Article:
Kotanian has 11 vowel and 18 consonant phonemes.


Kotanian has the following vowel phonemes:


Kotanian has the following consonant phonemes:




Depending on taste, most non-latin IPA can be replaced in phonemic transcription:

Phonological constraints

Syllables have a (C)(C)V(C) structure. Of the possible combinations, CV and CVC are by far the most common, followed by CCVC, CCV, V and VC. Syllables starting with a vowel, especially VC, are rare, and have resulted from historic consonant erosion.

The vowel of closed syllables (i.e. those ending with a consonant: CCVC, CVC, VC) is always closed, the vowel of open syllables (i.e. those ending in a vowel: CCV, CV, V) is usually open, but may be closed as a result of historic consonant erosion, most notably the loss of geminates and /x/.

The initial consonant of syllables starting with a single consonant (CVC, CV) has no restrictions.

The final consonant of syllables ending in a consonant (CCVC, CVC, VC) has the following restrictions:

The consonant cluster CC (in CCVC and CCV) has the following restrictions:

1Note that /ts/ and /dz/ can be considered phonetic affricates. /ks/ is rare, historically only occuring in loans.

There are no constraints as to what syllable structures can be juxtaposed to form multisyllable words. However, words with three consonants in a row (resulting from a (C(C))VC + CCV(C) type syllable) other than as a result of a prefix are rare, as they occur mostly at the start of roots. Note that as a result of morphological rules, most Kotanian words end in a vowel, and thus with a CV or CCV type syllable.


Since Kotanian is spoken by people with a large variety of different mother tongues, occasionally words enter the language that do not follow the patterns above. Usually these are standardized by the Kotanian Language Institute so they adhere to the rules, but some words have been in such common use that they are accepted. Most notably initial tri-consonontal verb clusters are relatively common amongst these accepted exceptions, usually realized as bi- or even mono-consonontal using phonemes not present in standard Kotanian (especially affricates and/or palatized consonants).

Examples are /sjβ̞ase/ (sweetheart), realized as [ʃβ̥ase] and /tsje/ (world),realized as [tʃe].


With a few exceptions, Kotanian words have has penultimate stress, even if suffixed. In words of more than four syllables, secondary stress may be applied [to be described how]. Clitics never receive stress (except the two-syllable quantifiers and optionally count specifiers), even if multiple clitics are attached to a word, while prefixes may receive secondary stress.

[to be extended]


Kotanian has both regular and irregular exceptions to the penultimate stress rule:

Irregular stress is always regularized when suffixes are applied to the stem (e.g. /ɽaleˈasta/, /kalaˈgɛːɽa/).

Note also the irregular stress of the name of the Kotanian language, /ˈkɔtane/, reflecting the name of the country, /ˈkɔta/.


Kotanian is written using an alphabet of 24 characters. The characters are written consecutively from left to right. Five of the characters represent vowels, combined with three diacritics to form twelve unique vowels (two of which are pronounced identically) and nineteen are consonant characters (one of which is ortographic only). Stress is unmarked.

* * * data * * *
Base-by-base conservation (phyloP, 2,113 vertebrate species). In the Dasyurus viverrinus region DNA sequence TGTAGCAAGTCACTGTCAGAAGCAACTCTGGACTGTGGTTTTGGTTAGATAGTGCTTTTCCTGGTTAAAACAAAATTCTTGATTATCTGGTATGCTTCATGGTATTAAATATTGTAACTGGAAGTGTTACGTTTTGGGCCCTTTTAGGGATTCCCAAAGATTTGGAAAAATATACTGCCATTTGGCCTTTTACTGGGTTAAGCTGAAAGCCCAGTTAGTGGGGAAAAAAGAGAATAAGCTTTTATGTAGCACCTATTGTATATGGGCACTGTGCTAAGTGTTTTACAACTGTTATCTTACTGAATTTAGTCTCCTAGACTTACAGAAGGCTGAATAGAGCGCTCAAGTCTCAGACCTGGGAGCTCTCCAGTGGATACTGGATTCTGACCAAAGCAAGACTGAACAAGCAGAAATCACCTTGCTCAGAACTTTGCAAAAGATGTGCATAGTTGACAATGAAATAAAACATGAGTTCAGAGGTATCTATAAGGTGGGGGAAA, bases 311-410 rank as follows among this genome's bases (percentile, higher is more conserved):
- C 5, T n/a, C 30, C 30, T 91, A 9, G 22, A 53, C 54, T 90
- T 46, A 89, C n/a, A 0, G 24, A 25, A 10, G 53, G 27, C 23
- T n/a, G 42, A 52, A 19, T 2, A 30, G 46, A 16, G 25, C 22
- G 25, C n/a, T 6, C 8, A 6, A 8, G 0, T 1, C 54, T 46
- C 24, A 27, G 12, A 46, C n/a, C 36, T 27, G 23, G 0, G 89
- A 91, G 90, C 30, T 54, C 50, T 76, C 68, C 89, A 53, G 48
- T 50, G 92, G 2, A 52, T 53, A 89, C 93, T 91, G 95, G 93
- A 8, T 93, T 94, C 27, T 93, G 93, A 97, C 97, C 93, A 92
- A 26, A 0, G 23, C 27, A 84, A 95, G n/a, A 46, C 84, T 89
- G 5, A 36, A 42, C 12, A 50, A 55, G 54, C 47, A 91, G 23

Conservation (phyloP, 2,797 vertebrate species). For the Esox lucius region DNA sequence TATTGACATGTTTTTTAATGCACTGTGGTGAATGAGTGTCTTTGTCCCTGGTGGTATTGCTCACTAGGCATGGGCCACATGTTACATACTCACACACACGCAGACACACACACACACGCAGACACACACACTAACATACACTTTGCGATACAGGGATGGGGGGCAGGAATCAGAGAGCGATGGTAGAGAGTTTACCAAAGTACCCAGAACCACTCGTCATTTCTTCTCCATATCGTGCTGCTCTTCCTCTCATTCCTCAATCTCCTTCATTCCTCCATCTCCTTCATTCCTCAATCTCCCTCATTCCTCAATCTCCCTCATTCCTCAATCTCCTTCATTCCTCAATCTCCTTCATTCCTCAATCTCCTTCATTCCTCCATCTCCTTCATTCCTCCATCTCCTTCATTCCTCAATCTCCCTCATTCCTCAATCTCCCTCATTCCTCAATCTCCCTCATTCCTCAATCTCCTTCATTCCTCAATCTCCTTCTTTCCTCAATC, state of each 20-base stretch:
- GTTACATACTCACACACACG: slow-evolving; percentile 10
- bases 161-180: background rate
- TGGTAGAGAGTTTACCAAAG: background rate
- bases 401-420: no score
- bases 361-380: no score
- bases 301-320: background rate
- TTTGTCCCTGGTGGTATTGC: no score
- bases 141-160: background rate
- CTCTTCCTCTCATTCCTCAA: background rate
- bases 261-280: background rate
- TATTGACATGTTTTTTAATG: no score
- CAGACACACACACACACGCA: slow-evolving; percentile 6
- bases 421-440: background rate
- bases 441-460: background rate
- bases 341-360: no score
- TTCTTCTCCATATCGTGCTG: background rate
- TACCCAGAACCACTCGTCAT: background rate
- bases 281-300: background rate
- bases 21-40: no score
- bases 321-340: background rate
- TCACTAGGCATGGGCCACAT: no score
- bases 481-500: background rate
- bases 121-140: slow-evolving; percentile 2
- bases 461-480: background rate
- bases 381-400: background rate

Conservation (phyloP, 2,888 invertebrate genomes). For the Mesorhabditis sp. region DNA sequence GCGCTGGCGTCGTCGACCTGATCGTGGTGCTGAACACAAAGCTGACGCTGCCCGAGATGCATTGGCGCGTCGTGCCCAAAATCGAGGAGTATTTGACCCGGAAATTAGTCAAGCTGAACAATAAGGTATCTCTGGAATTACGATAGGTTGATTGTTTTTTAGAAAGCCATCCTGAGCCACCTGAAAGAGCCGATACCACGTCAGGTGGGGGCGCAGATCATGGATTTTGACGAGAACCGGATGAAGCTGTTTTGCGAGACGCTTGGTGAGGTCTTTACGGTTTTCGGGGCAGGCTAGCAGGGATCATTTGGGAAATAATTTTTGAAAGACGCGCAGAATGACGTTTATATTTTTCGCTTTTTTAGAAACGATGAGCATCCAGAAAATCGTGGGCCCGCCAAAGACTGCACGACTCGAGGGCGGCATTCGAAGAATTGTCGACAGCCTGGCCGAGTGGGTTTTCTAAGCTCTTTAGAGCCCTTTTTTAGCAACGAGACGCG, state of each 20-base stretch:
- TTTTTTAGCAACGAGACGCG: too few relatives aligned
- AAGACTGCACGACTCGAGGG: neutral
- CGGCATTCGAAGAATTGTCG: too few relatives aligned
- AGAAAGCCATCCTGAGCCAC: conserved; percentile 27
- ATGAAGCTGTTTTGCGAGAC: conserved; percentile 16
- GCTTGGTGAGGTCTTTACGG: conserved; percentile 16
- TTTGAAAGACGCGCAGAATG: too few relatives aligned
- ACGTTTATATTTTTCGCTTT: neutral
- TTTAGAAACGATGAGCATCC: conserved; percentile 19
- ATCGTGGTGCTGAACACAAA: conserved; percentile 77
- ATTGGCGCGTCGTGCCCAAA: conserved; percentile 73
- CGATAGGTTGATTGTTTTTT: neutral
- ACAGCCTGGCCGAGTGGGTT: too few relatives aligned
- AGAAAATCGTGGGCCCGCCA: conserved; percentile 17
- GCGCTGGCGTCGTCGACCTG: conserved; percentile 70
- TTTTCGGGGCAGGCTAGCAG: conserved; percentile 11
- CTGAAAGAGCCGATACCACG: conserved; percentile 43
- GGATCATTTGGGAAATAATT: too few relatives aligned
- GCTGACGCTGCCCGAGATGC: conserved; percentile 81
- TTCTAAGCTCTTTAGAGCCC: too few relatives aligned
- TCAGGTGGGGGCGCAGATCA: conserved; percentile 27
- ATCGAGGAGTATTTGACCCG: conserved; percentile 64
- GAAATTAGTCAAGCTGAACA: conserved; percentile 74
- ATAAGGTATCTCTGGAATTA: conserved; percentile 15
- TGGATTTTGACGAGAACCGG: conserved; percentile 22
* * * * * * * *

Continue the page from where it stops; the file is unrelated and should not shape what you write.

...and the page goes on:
Kotanian ortography is almost completely phonemic. The current spelling was established during the last spelling reform, removing all archaic spelling features no longer reflecting actual pronunciation, introducing accented vowels and using one character for /u/ instead of two.

The table below shows the Kotanian characters ('norm'), their corresponding IPA value ('IPA') and the latin transcription ('trn'). Note that, like latin characters, Kotanian characters have much variation, and various characters have two or more common forms.

Kotanian has a second set of characters called 'sign characters', traditionally used for building signs, bill boards etc. This set lacks vowel diacritics, and traditionally the words written with sign characters are written using old spelling, making more use of the 'u' and 'h' characters. The table below shows the sign character in the second column ('sign').



Note that 'û' is only used occasionally in names, otherwise being replaced by 'ô'.



'h' used to be pronounced /x/ (with allophones [ç], [x] and [χ] and voiced variants), but was already completely silent at time of the spelling reform except word initially, where it was pronounced /j/. Word initially it was replaced by <y>, and removed elsewhere except at the end of words ending in a closed vowel, where it remains today. The <ah> noun ending falls in this category, although the historical closed /ɑ/ has been replaced by the open /a/.

Additional spelling rules

Punctuation marks

Kotanian has many punctuation marks, of which many are optional and not in common use (e.g. most 'pronunciation style' marks are mainly used in film and play scripts). The main punctuation marks in common use are:

(capital letter)the sentence start mark is used at the beginning of a sentence
.the sentence end mark is used at the end of a sentence
,the pause mark is used to indicate a pause in speech, at clause bounderies
-the lose joint is used to combine clitics and their target

Alphabetical order

The Kotanian alphabetical order is as presented above, with vowels first followed by consonants. Alphabetical sorting is a bit more complicated, as words are first sorted based on all the consonants, and secondly on vowels. Thus, ilye, lyota and layitze can be found in a dictionary under 'l', in that order (sorted on 'ly', 'lyt' and 'lytz' respecitively).